Murder-Set-Pieces (2004) review
Synopsis: The film follows a wealthy immigrant serial killer: a German photographer, who leads a double life: by day he shoots erotic photos. By night, he rapes, tortures, and murders prostitutes.
Warning: This review will be almost completely negative. Anyone who likes this movie and doesn’t want to read a very harsh critique of this “film” should turn back now. It only gets worse from here.
I picked this movie up recently from eBay as part of my search for rare, out of print, and disturbing films. I’ve read many things positive about this film (more on that later), so I decided to give it a go. I picked it up for $3, not bad for an OOP horror movie. Well, for any other movie. $3 was entirely too much for this movie. I want my money back.
The tagline for the movie on IMDB is “Prepare yourself for the first American NC-17 horror film.” However, according to the movie’s trivia section on IMDB, the film never received that rating. The only mentions that I could find about the film’s previous rating were from director Nick Palumbo himself (or people that sounded like Palumbo representatives). Another fun fact: apparently, in the lead-up to the film’s release, Palumbo, and his promoters were banned from pretty much every major horror message board for bashing other films, trolling and insulting users, and writing fake reviews for their own blurbs. In fact, from what I’ve seen in my own research, most of the positive “reviews” of the film come directly from the director or someone who is obviously a shill. Some reports I read actually stated that Palumbo threatened people on various boards, and actually called the police to get one of them shut down due to unsatisfactory reviews. Now, I can’t vouch for the veracity of all of these claims, but there are too many to be completely untrue, and from what I’ve read from the director’s actual correspondence, I tend to believe most, if not all, of these reports.
Now, this has nothing to do with the film itself, it just strikes me that if you have to lie about your film to sell it, that should tell you something. The film itself was awful on its own merits. The actors did not have much to work with: this film had one of the worst scripts I’ve ever seen in a film. The Photographer (the only name we’re given for the main character) would randomly scream things in German because of his Nazi ancestry. This is hardly explained, of course, as is most of the plot. One of the actresses in the film, Cerina Vincent, asked to have her part cut from the movie upon learning all of the details, which was, of course, was denied. To her credit, she, at least, tried to get out from under the wheels of this burning bus.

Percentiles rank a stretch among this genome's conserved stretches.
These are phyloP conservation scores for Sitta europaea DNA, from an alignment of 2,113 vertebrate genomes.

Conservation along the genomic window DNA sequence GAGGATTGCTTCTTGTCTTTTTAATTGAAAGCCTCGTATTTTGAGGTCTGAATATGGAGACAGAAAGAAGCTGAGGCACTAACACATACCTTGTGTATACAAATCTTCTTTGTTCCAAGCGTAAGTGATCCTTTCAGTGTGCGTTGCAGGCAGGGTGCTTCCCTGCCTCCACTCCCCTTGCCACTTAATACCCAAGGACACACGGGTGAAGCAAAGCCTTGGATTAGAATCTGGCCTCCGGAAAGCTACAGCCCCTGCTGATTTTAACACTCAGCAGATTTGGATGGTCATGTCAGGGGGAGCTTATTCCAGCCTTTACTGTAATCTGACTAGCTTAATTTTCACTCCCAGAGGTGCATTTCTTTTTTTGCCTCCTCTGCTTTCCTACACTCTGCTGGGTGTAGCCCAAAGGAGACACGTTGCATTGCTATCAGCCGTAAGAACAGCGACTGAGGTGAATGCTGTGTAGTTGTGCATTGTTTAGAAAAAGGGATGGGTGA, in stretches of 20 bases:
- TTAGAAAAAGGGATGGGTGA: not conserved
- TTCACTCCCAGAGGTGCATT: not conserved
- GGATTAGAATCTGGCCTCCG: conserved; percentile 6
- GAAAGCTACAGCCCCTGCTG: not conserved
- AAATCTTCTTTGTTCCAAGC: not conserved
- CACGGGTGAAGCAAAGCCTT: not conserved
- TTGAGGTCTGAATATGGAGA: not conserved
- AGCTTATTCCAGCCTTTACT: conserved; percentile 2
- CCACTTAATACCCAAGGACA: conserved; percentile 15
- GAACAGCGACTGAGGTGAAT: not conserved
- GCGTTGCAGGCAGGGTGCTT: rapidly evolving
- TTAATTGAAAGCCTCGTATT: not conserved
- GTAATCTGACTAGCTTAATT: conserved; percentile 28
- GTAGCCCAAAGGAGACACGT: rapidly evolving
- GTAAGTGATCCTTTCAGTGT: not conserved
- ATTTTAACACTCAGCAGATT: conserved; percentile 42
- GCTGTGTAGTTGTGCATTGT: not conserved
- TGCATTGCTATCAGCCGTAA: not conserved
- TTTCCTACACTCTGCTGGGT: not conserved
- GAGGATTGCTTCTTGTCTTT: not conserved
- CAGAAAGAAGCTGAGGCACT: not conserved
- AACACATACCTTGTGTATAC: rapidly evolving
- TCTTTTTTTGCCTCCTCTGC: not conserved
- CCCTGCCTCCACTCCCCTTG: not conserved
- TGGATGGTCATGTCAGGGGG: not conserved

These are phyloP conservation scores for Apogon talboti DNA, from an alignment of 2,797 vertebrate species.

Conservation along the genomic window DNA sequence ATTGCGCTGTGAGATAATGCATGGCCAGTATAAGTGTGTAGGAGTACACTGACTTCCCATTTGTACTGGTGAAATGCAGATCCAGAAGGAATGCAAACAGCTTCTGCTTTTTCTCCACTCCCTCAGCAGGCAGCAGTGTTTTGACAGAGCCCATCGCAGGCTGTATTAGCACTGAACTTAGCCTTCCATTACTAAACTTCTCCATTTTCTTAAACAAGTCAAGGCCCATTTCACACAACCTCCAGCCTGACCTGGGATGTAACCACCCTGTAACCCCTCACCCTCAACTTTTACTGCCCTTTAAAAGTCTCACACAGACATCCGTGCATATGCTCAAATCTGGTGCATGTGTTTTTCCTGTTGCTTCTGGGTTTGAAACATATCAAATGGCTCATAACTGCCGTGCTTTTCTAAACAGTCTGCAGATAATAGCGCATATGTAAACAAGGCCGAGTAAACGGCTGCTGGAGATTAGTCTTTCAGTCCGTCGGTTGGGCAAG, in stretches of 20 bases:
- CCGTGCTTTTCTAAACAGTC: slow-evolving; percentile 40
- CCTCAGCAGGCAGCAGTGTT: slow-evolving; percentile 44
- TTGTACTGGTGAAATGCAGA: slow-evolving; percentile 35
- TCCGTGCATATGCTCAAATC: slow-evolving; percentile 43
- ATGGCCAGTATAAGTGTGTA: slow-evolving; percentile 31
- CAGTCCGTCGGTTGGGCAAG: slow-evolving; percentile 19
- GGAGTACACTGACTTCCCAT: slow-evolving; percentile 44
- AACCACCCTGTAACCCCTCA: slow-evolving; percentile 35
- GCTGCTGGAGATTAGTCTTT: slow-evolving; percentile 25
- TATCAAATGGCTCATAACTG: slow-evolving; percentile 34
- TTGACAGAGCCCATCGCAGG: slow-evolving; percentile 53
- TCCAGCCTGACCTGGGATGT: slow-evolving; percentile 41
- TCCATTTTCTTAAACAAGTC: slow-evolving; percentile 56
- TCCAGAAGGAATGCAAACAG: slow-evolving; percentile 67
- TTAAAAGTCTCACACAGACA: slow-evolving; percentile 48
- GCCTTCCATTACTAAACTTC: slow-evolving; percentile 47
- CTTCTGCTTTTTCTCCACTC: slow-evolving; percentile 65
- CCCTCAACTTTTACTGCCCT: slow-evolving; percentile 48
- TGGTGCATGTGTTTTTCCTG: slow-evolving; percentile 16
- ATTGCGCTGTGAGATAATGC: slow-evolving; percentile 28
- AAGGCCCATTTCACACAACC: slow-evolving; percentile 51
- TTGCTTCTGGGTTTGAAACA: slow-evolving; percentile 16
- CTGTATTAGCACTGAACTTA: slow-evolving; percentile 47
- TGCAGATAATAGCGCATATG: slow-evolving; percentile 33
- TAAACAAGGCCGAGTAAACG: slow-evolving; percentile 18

Kane Hodder (Friday the 13th) and Tony Todd (Candyman) were also in this movie (which gives me great hope that I can get them to come to my birthday party). Hodder is a Nazi, because of reasons, and is really more of a cameo than a character. Todd runs an adult bookstore, which the main character visits to look for “a real snuff film.” Which snuff film, in particular? Wonder upon wonders, its director Nick Palumbo’s previous effort, Nutbag! Of course, this is so “disturbingly real” that it’s a real snuff film. Seriously, what a lazy piece of writing and filmmaking. You decided to plug your other film inside this film, and sell it as a snuff film? Tony Todd then yells at The Photographer because he’s asking for a snuff film in an adult bookstore, that’s not something that someone would actually do. The killer then says “In my mind’s eye, I light fires in your cities.” This is a loose paraphrase of one of Charles Manson’s quotes, “In my mind’s eye my thoughts light fires in your cities,” which is much, much creepier. Of course, with writing this lazy, there’s no reason to expect that we’d get accurate quotes. Obviously, Hodder and Todd are fantastic actors and have had many classic characters in the horror movie pantheon. It’s clearly the writing that is at fault here, which again lays the blame at Palumbo’s feet.
And then enters legitimate footage from 9/11 – for no reason at all. Palumbo uses footage from the worst mass killing in US history to make his shitty film more controversial! Hey, Nick, that doesn’t make you edgy, that just makes you an asshole.
Let me also say, I can’t completely categorize the gore as bad or unimpressive. The SFX were done by August Underground veteran Fred Vogel, and from what I was able to see from the R-rated version, they weren’t bad. I’m sure they would’ve been better in the unrated version, so I’ll give him a pass. His films were much more realistic, though. Vogel’s talents, as well as everyone else’s, are wasted on this film. It’s a shame, really.